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Freeform Extrusion Fabrication of Advanced Ceramic Components With Embedded Sapphire Optical Fiber Sensors

[+] Author Affiliations
Amir Ghazanfari, Wenbin Li, Ming C. Leu, Jeremy Watts, Yiyang Zhuang, Jie Huang

Missouri University of Science and Technology, Rolla, MO

Paper No. SMASIS2016-9270, pp. V001T04A014; 11 pages
doi:10.1115/SMASIS2016-9270
From:
  • ASME 2016 Conference on Smart Materials, Adaptive Structures and Intelligent Systems
  • Volume 1: Multifunctional Materials; Mechanics and Behavior of Active Materials; Integrated System Design and Implementation; Structural Health Monitoring
  • Stowe, Vermont, USA, September 28–30, 2016
  • Conference Sponsors: Aerospace Division
  • ISBN: 978-0-7918-5048-0
  • Copyright © 2016 by ASME

abstract

Traditionally, sensors to be integrated into a structural component are attached to or mounted on the component after the component has been fabricated. This tends to result in unsecured sensor attachment and/or serious offset between the sensor reading and the actual status of the structure, leading to performance degradation of the host structure. This paper describes a novel extrusion-based additive manufacturing process that has been developed to enable embedment of sensors in ceramic components during the part fabrication. In this process, an aqueous paste of ceramic particles with a very low amount of binder content (< 1 vol%) is extruded through a moving nozzle to build the part layer-by-layer. In the case of sensor embedment, the fabrication process is halted after a certain number of layers have been deposited. The sensors are placed in their predetermined locations, and the remaining layers are deposited until the part fabrication is completed. Because the sensors are embedded during the fabrication process, they are fully integrated with the part and the aforementioned problems of traditional sensor embedment can be eliminated. The sensors used in this study were made of sapphire optical fibers of 125 and 250 micro-meters diameter and can withstand temperatures up to 1600 °C. After the parts were built, two different drying processes (freeze drying and humid drying) were investigated to dry the parts. The dried parts were then sintered to achieve near theoretical density. Scanning electron microscopy was used to observe the embedded sensors and to detect any possible flaws in the part or embedded sensor. Attenuation of the sensors was measured in near-infrared region (1500–1600 nm wavelength) with a tunable laser source. Raman spectroscopy was performed on the samples to measure the residual stresses caused by shrinkage of the part and its slippage on the fibers during sintering and mismatch between the coefficients of thermal expansion of the fiber and host material. Standard test methods were employed to examine the effect of embedded fibers on the strength and hardness of the parts. The result indicated that the sapphire fiber sensors with diameters smaller than 250 micrometers are able to endure the freeform extrusion fabrication process and also the post-processing without compromising the part properties.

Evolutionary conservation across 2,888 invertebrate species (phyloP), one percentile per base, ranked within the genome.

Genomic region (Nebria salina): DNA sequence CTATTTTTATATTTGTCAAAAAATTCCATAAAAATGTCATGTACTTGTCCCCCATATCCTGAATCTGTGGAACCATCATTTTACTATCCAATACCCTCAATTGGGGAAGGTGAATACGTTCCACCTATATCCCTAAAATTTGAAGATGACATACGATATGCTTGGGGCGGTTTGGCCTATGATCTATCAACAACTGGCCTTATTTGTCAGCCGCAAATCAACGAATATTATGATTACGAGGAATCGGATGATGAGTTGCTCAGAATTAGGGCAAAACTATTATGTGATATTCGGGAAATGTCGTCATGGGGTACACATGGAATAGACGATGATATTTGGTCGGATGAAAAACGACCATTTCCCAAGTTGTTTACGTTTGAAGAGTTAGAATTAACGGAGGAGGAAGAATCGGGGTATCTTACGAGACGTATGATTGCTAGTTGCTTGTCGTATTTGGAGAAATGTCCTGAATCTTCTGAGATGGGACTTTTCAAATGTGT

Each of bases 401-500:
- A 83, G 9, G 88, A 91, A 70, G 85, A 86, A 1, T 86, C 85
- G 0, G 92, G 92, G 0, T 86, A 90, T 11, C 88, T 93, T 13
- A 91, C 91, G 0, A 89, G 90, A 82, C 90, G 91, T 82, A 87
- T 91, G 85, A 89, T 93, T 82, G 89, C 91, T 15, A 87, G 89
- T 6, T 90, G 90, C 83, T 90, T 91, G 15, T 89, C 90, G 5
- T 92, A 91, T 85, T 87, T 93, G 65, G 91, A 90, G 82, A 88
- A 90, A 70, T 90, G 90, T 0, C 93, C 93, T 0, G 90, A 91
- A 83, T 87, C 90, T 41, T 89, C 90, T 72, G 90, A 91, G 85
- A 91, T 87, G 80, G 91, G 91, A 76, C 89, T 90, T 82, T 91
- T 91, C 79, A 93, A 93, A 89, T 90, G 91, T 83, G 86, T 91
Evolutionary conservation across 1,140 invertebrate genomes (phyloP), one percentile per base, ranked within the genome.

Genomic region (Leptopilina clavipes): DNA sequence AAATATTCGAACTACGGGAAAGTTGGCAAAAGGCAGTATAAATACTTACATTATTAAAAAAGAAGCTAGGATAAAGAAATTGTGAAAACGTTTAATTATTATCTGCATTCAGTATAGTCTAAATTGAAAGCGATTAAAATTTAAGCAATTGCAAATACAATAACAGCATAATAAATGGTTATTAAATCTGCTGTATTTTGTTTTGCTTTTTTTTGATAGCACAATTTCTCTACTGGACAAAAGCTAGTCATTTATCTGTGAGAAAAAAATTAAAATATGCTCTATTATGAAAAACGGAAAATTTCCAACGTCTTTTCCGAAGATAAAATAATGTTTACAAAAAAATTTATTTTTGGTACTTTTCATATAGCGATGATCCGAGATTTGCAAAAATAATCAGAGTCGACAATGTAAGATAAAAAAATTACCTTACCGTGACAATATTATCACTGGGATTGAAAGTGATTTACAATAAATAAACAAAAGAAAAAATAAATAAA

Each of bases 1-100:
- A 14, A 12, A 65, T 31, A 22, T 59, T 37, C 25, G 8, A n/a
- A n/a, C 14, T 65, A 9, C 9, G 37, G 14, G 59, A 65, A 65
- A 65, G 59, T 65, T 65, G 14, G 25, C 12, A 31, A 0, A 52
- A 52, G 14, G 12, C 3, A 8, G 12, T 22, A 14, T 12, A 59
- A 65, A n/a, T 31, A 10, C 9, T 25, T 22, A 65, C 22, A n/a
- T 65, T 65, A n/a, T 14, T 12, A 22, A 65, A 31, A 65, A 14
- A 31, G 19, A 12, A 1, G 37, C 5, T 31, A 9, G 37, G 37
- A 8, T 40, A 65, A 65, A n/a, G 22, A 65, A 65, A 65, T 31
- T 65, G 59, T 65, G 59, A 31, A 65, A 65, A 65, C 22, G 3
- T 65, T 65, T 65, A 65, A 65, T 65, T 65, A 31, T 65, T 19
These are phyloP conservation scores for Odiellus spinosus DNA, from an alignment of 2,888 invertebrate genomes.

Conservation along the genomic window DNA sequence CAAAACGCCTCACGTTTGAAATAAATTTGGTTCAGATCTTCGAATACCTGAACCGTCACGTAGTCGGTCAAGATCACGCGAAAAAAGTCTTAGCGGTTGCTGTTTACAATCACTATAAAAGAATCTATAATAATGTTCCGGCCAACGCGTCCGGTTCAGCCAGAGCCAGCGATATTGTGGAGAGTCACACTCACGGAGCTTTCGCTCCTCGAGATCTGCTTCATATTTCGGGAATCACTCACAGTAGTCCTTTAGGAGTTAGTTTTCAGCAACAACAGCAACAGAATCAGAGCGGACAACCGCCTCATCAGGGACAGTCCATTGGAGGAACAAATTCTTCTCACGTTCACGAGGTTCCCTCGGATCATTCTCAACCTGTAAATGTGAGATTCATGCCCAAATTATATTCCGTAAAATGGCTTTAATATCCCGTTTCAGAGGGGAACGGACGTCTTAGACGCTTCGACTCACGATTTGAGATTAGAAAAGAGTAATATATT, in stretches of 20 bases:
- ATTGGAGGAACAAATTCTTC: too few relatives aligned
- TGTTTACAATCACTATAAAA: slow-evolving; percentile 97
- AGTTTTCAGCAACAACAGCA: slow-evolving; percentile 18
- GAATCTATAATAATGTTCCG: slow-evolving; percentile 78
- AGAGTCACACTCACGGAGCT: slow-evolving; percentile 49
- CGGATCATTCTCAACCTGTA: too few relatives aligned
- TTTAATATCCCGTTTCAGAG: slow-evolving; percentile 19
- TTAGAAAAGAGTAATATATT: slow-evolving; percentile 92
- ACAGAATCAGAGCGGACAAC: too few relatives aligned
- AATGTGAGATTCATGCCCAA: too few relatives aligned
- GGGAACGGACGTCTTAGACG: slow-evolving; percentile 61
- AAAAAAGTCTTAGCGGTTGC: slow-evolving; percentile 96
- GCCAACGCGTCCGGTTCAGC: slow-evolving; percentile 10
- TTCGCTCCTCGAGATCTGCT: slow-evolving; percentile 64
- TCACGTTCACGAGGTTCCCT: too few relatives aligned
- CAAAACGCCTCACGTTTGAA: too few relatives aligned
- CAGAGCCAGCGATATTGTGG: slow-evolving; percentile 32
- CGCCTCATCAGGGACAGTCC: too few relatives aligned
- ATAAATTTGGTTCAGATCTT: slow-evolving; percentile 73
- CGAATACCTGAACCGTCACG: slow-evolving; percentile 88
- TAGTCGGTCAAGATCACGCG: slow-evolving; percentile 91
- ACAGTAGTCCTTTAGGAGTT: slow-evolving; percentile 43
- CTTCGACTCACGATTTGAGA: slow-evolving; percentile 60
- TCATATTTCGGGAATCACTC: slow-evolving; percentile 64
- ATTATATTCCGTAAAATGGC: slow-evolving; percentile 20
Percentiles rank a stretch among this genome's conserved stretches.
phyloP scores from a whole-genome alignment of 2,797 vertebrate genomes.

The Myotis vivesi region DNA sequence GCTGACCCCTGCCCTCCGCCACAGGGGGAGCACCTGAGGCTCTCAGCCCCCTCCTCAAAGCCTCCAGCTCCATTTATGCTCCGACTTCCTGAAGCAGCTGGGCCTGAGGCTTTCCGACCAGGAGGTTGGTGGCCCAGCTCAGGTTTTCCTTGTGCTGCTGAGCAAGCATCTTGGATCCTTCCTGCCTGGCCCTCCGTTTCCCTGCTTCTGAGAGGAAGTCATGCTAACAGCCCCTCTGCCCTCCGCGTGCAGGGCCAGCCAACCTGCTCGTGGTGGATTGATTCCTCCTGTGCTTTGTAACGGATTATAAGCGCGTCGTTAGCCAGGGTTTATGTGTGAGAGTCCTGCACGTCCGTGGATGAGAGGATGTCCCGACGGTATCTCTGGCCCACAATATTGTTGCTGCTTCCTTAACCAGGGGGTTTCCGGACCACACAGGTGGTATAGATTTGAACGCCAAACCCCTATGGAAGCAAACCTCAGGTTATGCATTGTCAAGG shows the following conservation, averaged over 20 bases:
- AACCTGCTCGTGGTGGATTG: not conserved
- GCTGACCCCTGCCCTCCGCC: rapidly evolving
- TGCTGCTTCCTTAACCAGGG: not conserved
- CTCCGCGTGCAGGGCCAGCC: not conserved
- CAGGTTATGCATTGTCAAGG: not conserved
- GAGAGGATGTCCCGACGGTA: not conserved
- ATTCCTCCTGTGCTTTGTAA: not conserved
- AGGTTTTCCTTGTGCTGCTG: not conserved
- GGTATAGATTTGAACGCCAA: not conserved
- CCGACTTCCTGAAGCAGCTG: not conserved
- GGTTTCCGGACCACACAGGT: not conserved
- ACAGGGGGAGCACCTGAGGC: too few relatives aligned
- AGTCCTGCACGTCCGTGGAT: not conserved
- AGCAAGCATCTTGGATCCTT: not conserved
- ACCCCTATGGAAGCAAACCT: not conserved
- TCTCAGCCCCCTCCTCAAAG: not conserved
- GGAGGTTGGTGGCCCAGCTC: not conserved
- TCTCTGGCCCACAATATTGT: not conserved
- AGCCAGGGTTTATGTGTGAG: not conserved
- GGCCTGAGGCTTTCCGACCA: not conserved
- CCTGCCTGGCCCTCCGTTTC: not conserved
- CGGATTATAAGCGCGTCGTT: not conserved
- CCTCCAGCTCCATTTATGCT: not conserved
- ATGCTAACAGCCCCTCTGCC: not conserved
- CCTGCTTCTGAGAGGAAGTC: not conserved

Copyright © 2016 by ASME

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